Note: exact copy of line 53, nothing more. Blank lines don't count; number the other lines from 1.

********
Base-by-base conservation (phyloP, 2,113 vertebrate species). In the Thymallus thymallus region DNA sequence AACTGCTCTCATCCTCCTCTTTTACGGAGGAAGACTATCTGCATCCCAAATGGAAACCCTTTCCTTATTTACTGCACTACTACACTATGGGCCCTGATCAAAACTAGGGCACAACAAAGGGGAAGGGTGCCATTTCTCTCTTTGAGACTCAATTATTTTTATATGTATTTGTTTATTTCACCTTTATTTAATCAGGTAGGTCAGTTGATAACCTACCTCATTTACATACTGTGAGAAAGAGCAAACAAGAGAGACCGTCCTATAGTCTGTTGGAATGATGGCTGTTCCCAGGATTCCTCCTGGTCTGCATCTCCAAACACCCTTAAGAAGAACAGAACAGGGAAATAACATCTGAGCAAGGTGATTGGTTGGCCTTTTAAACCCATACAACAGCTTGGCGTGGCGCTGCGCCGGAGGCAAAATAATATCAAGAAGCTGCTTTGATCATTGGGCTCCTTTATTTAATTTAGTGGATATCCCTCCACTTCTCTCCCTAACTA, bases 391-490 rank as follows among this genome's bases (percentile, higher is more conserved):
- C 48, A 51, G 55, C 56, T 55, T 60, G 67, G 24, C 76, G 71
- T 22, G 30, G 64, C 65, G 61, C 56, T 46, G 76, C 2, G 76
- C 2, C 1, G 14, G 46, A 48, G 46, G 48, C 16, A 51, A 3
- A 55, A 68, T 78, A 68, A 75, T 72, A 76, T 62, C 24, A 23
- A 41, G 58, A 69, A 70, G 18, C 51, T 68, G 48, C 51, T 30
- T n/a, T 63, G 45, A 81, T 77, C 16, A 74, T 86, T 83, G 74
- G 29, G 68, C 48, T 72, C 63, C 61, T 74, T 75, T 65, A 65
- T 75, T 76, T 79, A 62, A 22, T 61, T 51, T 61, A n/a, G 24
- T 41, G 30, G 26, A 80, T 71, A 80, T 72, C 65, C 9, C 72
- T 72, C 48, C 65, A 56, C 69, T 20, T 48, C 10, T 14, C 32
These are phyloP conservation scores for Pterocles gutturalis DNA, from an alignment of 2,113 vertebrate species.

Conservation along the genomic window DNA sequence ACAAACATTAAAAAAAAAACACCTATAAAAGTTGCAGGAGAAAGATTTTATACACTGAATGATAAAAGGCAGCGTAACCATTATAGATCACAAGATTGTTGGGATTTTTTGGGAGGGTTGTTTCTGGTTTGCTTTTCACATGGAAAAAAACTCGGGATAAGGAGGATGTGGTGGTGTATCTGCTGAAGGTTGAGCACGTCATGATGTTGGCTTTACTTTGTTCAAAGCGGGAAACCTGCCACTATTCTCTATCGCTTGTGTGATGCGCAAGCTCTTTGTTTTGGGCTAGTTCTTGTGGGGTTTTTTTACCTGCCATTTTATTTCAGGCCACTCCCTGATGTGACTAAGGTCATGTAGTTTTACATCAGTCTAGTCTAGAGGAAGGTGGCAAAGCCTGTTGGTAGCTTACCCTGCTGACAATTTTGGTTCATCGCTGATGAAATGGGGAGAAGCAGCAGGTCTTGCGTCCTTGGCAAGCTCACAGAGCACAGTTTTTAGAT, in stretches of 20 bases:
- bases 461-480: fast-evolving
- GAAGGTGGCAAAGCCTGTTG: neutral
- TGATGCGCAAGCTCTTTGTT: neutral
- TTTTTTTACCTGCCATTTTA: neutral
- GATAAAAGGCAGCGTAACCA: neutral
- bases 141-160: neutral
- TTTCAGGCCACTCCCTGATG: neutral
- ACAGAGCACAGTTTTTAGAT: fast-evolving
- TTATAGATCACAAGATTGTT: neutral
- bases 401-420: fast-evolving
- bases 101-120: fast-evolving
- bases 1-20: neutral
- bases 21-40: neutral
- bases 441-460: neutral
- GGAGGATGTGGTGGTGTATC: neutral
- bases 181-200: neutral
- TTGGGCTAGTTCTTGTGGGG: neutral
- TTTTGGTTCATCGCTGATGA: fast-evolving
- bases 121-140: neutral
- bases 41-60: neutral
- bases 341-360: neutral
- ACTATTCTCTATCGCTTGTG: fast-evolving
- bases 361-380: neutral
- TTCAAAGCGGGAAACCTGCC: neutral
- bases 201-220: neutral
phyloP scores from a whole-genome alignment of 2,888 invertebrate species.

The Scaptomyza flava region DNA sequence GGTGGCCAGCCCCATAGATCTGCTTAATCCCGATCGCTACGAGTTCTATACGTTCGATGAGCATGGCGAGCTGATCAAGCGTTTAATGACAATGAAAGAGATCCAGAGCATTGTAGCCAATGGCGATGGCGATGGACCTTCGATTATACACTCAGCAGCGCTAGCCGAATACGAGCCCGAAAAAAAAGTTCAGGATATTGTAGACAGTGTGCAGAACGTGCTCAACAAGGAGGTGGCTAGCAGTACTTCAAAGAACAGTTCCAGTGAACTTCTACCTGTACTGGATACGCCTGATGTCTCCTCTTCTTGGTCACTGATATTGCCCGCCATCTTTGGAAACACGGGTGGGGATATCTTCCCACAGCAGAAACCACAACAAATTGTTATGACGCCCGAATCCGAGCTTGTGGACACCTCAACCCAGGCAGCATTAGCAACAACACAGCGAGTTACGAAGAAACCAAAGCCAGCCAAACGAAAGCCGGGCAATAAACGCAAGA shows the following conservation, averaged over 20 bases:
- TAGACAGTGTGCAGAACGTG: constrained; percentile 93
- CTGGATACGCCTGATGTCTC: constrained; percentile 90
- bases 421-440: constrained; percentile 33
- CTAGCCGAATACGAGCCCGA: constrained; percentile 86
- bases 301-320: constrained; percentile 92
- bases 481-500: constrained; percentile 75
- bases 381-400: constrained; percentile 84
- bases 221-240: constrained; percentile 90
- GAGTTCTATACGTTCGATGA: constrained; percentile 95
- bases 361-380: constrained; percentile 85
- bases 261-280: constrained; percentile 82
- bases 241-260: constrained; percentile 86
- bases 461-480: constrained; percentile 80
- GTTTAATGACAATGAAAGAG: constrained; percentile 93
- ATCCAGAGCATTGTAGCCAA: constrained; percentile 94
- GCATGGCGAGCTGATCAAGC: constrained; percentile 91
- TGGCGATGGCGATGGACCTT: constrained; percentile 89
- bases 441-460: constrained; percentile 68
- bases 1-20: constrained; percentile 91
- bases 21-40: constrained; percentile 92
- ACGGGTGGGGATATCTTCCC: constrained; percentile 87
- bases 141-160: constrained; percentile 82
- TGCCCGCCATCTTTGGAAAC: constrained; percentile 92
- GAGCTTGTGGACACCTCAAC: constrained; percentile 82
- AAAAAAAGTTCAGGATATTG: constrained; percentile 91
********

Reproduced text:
- bases 461-480: constrained; percentile 80